-- Robert Preidt
THURSDAY, Aug. 7, 2014 (HealthDay News) -- Analyzing the
composition of people's collection of gut bacteria -- also called
the gut microbiome -- can help improve identification of those who
are at risk for, or already have, colon cancer, according to a new
Researchers collected stool samples from 30 healthy people, 30
people with precancerous intestinal polyps and 30 people with
advanced colon or rectal cancer in order to assess the composition
of their gut microbiomes.
Each group had a different gut microbiome composition, according
to the study published Aug. 7 in
Cancer Prevention Research.
"If our results are confirmed in larger groups of people, adding gut microbiome analysis to other fecal tests may provide an improved, noninvasive way to screen for colorectal cancer," study author Patrick Schloss, associate professor in the department of microbiology and immunology at the University of Michigan, said in a journal news release.
Adding analysis of gut microbiomes to assessment of age and race
-- known risk factors for precancerous polyps -- led to a 4.5-fold
improved prediction of precancerous polyps, the investigators
found. Adding analysis of gut microbiomes to assessment of age,
race and body mass index -- known risk factors for invasive
colorectal cancer -- led to more than a fivefold improved
prediction of the disease.
The researchers also found that analysis of gut microbiomes was
better than fecal occult blood testing (a type of stool sample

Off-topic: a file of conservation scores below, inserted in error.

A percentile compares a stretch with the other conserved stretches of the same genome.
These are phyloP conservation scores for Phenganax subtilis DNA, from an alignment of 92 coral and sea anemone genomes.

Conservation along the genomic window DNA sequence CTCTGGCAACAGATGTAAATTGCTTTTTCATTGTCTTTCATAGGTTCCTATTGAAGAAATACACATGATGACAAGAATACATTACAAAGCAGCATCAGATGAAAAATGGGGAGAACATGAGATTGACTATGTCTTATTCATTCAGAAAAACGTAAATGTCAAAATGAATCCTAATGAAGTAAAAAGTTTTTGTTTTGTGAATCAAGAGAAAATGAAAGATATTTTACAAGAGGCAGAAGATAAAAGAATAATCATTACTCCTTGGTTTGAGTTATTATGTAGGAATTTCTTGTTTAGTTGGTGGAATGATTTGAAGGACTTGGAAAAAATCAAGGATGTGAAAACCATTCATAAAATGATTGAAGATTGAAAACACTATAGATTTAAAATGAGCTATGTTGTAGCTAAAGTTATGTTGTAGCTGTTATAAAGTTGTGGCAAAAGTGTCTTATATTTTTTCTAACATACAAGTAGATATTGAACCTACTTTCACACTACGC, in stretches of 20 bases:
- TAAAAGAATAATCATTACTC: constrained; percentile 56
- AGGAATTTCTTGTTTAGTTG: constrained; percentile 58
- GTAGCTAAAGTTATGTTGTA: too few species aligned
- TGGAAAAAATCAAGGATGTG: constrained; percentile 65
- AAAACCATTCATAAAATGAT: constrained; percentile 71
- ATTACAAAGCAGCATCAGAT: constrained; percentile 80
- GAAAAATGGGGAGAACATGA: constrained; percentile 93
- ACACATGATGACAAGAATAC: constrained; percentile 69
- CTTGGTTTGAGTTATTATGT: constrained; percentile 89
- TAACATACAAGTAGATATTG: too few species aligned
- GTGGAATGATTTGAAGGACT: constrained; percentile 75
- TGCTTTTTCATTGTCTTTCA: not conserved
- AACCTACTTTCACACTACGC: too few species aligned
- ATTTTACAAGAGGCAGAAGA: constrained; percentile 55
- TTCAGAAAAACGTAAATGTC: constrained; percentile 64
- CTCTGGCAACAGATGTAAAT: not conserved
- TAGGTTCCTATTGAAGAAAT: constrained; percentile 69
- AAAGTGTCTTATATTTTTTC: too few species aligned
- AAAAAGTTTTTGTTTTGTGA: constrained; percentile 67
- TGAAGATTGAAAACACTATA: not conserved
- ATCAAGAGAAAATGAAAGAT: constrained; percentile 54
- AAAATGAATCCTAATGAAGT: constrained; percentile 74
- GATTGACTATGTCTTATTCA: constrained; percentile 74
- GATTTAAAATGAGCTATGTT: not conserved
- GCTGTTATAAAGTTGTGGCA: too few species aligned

test) at distinguishing people with precancerous polyps from those
with invasive cancer.
Assessing body mass index (a measurement based on height and
weight), fecal occult blood test results and gut microbiomes
together was even more effective at distinguishing patients with
precancerous polyps from those with invasive colon and rectal
cancer, the study revealed.
"Our data show that gut microbiome analysis has the potential to be a new tool to noninvasively screen for colorectal cancer," Schloss said. "We don't think that this would ever replace other colorectal cancer screening approaches, rather we see it as complementary."
The U.S. National Cancer Institute has more about
colorectal cancer screening.
Please be aware that this information is provided to supplement the care provided by your physician. It is neither intended nor implied to be a substitute for professional medical advice. CALL YOUR HEALTHCARE PROVIDER IMMEDIATELY IF YOU THINK YOU MAY HAVE A MEDICAL EMERGENCY. Always seek the advice of your physician or other qualified health provider prior to starting any new treatment or with any questions you may have regarding a medical condition.
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